Another factor that is receiving more attention than previously is inorganic carbon in the soil. Described as recalcitrant it remains for a very long time. Through most of my life I have been unaware of this substance which is the remains of historical fires. I now wonder if my old allotment in Bolton Percy was so fertile partly because  cottagers in this domesday - book  village had over the centuries emptied their hearths there.


Homemade charcoal mixed into my soil
Readers will know of my interest in adding my homemade biochar to the soil. Not my subject for today but will be next month.

More questions no answers
I wonder how much of this leaf-fall will become long term organic matter
Although I could make a list of relative advantages of composting versus leaving fresh organic matter on the surface - (such as scattering lawn mowings or leaving hoed or glyphosate-sprayed weed to desiccate and die) - I have no idea which leads to the most efficient formation of long term organic matter. I suspect where soil and fresh vegetation are in intimate contact over the many and varied phases of decay this leads to more stability and intimate mixing than the crash bang wallop of a highly oxygenated pile of vegetation.

Following this line of thought are their any benefits of including soil in our compost heaps - or even adding biochar?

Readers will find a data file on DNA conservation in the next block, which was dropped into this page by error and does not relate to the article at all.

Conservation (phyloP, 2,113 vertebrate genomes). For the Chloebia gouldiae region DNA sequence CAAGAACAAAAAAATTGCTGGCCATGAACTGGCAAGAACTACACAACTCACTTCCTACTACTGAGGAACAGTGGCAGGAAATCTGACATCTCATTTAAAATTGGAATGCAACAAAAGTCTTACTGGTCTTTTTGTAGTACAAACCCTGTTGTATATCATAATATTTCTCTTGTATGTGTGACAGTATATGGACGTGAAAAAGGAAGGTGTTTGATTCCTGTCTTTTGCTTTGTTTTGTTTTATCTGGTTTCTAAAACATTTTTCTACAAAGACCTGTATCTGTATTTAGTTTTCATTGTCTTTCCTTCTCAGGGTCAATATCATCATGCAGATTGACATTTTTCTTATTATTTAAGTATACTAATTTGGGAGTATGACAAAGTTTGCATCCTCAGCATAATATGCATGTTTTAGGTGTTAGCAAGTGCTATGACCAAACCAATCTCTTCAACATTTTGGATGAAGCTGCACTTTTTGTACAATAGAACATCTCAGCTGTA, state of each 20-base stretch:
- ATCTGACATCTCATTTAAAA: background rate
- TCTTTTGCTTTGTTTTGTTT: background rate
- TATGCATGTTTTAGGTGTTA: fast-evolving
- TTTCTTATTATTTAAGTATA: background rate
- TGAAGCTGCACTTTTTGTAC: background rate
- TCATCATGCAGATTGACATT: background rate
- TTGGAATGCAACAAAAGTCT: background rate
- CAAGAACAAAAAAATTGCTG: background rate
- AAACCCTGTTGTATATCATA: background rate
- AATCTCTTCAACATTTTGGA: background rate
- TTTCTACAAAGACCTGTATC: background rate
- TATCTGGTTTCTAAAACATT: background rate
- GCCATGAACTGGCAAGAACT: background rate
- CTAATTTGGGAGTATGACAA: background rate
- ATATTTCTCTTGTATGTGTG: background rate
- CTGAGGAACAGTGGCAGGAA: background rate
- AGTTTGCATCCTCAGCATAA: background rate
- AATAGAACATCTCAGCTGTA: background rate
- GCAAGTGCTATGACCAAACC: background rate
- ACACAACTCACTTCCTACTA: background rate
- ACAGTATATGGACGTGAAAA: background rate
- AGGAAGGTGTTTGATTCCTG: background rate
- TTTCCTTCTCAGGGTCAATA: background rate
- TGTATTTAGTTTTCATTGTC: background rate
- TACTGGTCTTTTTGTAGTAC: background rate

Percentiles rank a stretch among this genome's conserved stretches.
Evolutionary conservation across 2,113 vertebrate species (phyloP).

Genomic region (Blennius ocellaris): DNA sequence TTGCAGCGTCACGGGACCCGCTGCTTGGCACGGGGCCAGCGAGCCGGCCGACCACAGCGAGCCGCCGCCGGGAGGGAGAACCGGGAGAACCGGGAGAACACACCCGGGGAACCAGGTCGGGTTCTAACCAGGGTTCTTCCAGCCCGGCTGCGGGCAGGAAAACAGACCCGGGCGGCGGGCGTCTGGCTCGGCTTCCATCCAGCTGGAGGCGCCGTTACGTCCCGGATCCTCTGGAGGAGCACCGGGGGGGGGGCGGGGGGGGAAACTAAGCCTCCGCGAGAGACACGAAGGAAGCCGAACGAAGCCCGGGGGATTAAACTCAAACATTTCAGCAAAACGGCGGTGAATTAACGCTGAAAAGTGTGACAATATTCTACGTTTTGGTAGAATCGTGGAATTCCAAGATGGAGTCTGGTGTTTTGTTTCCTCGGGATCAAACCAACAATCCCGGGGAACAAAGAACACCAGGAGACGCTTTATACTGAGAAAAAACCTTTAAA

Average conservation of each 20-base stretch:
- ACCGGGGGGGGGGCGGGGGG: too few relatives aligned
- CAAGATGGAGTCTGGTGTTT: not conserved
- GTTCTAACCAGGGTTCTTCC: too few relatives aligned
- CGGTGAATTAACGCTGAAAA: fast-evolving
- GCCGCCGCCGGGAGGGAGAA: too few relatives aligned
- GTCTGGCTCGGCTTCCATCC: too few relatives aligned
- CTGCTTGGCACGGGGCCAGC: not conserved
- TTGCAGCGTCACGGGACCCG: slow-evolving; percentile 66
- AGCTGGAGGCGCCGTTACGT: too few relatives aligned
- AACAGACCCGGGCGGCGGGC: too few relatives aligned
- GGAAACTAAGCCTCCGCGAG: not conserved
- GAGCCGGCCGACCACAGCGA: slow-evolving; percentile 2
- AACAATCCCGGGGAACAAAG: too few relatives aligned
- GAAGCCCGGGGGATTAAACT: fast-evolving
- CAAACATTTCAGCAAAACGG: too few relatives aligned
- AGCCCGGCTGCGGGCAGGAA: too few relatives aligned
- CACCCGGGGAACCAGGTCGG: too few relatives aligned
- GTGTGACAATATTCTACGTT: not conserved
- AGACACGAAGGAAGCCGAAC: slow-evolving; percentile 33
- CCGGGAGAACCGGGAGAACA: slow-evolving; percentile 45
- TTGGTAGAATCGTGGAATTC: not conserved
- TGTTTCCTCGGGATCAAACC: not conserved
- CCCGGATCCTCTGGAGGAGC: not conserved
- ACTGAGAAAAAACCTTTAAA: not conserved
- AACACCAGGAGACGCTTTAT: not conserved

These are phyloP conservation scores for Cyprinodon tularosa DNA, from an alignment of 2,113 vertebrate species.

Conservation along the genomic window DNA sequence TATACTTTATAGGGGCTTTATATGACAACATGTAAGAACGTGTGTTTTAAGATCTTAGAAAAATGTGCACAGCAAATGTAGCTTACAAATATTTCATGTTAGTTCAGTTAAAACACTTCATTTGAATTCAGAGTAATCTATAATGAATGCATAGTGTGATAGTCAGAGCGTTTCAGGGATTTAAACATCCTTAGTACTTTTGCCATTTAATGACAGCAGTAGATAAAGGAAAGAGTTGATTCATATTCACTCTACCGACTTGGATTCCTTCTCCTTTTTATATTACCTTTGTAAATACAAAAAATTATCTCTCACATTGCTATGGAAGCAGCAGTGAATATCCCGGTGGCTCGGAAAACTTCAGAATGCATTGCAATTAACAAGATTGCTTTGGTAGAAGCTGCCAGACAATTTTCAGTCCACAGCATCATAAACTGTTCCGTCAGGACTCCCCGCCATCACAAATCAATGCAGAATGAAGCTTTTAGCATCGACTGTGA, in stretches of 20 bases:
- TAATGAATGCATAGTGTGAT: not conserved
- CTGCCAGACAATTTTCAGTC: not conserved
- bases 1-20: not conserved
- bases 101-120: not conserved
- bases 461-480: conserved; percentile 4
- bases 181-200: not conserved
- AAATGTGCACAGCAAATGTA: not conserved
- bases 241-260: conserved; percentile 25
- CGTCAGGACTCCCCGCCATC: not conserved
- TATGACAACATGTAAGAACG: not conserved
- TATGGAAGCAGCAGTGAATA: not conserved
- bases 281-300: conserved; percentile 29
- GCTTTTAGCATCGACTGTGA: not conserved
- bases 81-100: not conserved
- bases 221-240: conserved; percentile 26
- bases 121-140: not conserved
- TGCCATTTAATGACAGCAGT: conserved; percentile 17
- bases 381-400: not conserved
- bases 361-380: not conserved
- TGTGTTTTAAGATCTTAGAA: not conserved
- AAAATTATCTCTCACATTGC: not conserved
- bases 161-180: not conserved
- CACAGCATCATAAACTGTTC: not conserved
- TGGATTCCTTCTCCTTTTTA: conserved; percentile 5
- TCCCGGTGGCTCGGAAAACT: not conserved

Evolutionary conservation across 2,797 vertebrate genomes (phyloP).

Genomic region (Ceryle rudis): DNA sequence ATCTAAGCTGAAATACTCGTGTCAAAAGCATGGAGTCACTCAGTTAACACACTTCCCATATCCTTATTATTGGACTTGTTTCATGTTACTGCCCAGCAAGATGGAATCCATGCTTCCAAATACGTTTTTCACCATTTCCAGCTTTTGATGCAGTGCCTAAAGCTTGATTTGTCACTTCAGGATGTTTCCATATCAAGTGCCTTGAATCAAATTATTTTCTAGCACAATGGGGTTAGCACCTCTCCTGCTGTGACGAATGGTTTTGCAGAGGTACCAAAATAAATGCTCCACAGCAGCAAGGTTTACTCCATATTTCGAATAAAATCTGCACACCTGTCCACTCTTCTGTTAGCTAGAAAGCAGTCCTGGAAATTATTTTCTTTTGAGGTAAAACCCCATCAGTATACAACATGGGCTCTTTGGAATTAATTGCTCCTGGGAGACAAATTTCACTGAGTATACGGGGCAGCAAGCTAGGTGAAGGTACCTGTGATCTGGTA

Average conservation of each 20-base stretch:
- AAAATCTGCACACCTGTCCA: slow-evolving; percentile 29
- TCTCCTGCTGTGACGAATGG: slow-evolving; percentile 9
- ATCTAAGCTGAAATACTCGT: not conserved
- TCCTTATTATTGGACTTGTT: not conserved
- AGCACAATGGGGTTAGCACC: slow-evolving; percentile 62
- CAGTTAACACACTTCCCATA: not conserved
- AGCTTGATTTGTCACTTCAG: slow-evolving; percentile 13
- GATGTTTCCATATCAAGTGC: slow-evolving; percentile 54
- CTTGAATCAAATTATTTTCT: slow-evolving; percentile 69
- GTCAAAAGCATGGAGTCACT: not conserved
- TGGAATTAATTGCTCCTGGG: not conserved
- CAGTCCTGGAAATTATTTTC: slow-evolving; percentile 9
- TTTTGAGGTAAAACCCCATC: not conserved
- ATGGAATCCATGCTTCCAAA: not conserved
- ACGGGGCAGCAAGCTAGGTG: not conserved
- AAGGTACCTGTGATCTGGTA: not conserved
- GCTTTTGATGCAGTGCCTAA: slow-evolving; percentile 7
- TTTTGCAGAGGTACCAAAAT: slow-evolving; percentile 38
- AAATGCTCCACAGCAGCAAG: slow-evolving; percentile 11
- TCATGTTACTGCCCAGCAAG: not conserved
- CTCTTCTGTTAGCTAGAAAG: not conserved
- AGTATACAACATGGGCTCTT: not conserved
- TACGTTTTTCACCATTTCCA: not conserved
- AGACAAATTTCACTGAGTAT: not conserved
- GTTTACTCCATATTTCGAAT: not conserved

And what about the intimate mixtures of mineral particles and organic matter formed in the guts of worms?
I am a huge fan of earthworms


Links
Robert Pavlis's explanation of why humus does not exist

Google this reference on the link from Botany One -  'Microbial formation of stable soil carbon is more efficient from below ground than above ground input'

My own previous post on this subject



Monday, 7 January 2019

Crash course on roundup


Twenty important things to know about glyphosate

Although glyphosate is the basis of my weed control I also use other methods
I use the name 'roundup' generically to catch more attention. Of course I mean glyphosate. You don’t want to pay premium prices for trade names when all glyphosate is the same, products differing only in the ‘soap’ used as a wetter and spreader. 

The patented name is used for both amateur and professional products. In dilution they are VERY different
1. Glyphosate comes in a range of prices and concentrations. It is very expensive to those who insist they are amateurs but very cheap to those who buy professional products. Whichever product you use when diluted to the necessary concentration it is equally effective

2. In my opinion glyphosate is the safest pesticide ever invented. If you believe propaganda put out by campaigners and listen to easily swayed politicians and silver tongued lawyers, then you and I do not agree

I sprayed this intact couch grass for an allotment holder with glyphosate. None of it will regrow and although as yet rather inconvenient the plot can be planted straight away!
3. For practical purposes glyphosate completely degrades on contact with the soil. One consequence is that within reason you can plant or sow new plants very soon after application. Also, if you apply it to weeds close to your plants (again with a minor qualification) the roots of your plants will not absorb residue.